- ^ Günseli Yalcinkaya, “From 4chan to Theorygram: how catboys became a symbol for the post-left,” Dazed, 9 December 2021, https://www.dazeddigital.com/science-tech/article/54881/1/deleuzian-cat-boys-the-post-left-and-philosophical-shitposting accessed January 2022
- ^ Broskoski and Dullaart, 47
- ^ Wark, xx
- ^ Hito Steyerl, “Too Much World: Is the Internet Dead?”, e-flux, 49, (November 2013): https://www.e-flux.com/journal/49/60004/too-much-world-is-the-internet-dead/ accessed December 2021
- ^ Broskoski and Dullaart, 45
- ^ Broskoski and Dullaart, 47
- ^ Wark, xxi
- ^ Mark Fisher, “Exiting the Vampire Castle,” openDemocracy, 24 November 2013, https://www.opendemocracy.net/en/opendemocracyuk/exiting-vampire-castle/ accessed 1 December 2021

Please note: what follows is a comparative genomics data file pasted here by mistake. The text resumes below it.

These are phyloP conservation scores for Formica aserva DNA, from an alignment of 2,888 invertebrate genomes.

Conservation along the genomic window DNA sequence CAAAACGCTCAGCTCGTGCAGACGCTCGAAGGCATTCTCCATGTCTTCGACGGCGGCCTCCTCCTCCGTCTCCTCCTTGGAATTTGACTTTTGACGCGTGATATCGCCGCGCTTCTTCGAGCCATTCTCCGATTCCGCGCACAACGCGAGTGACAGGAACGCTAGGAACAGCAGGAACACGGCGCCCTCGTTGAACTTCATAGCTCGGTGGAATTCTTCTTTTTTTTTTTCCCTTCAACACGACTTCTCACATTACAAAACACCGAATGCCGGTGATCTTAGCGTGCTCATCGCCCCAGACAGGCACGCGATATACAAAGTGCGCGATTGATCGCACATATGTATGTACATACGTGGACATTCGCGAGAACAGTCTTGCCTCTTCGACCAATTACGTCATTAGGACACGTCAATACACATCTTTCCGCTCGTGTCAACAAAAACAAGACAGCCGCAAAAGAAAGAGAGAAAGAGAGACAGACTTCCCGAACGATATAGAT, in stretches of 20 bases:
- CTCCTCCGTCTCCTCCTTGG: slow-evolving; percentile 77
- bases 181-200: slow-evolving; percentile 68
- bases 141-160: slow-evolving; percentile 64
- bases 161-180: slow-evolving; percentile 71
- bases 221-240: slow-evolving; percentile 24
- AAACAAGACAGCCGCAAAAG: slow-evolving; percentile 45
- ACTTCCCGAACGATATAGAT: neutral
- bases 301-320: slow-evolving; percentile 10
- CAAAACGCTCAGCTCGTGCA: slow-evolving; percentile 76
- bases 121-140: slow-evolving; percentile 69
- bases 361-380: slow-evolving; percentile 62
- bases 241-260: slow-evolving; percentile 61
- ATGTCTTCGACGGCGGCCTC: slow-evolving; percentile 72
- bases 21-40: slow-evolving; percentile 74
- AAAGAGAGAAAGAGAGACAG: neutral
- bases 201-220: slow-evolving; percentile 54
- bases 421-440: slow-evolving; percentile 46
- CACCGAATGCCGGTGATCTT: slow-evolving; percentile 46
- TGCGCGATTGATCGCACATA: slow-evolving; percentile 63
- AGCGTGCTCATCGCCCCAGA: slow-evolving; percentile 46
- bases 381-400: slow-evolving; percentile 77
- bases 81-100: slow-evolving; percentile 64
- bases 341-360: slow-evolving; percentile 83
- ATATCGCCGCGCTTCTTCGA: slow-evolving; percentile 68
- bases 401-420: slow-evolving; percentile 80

- ^ Pallasvuo, “The Nausea of Uploading”
- ^ Greg Fong, Sean Monahan, Emily Segal, Chris Sherron and Dena Yag, KHOLE #4, Youth Mode: A Report on Freedom, (October 2013): 15
- ^ Huw Lemmey, “Mission Creep: K-Hole and Trend Forecasting as Creative Practice”, Rhizome, 25 March 2013, https://rhizome.org/editorial/2013/mar/26/mission-creep/ accessed 1 December 2021
- ^ Wark, 28
- ^ Dean Kissick, “The Downward Spiral: Five Years”, Spike Art Magazine, 8 December 2021, https://www.spikeartmagazine.com/?q=articles/downward-spiral-five-years: accessed 1 January 2022
- ^ Wark, 6
Olivia Bennett is a Melbourne-based writer and critic.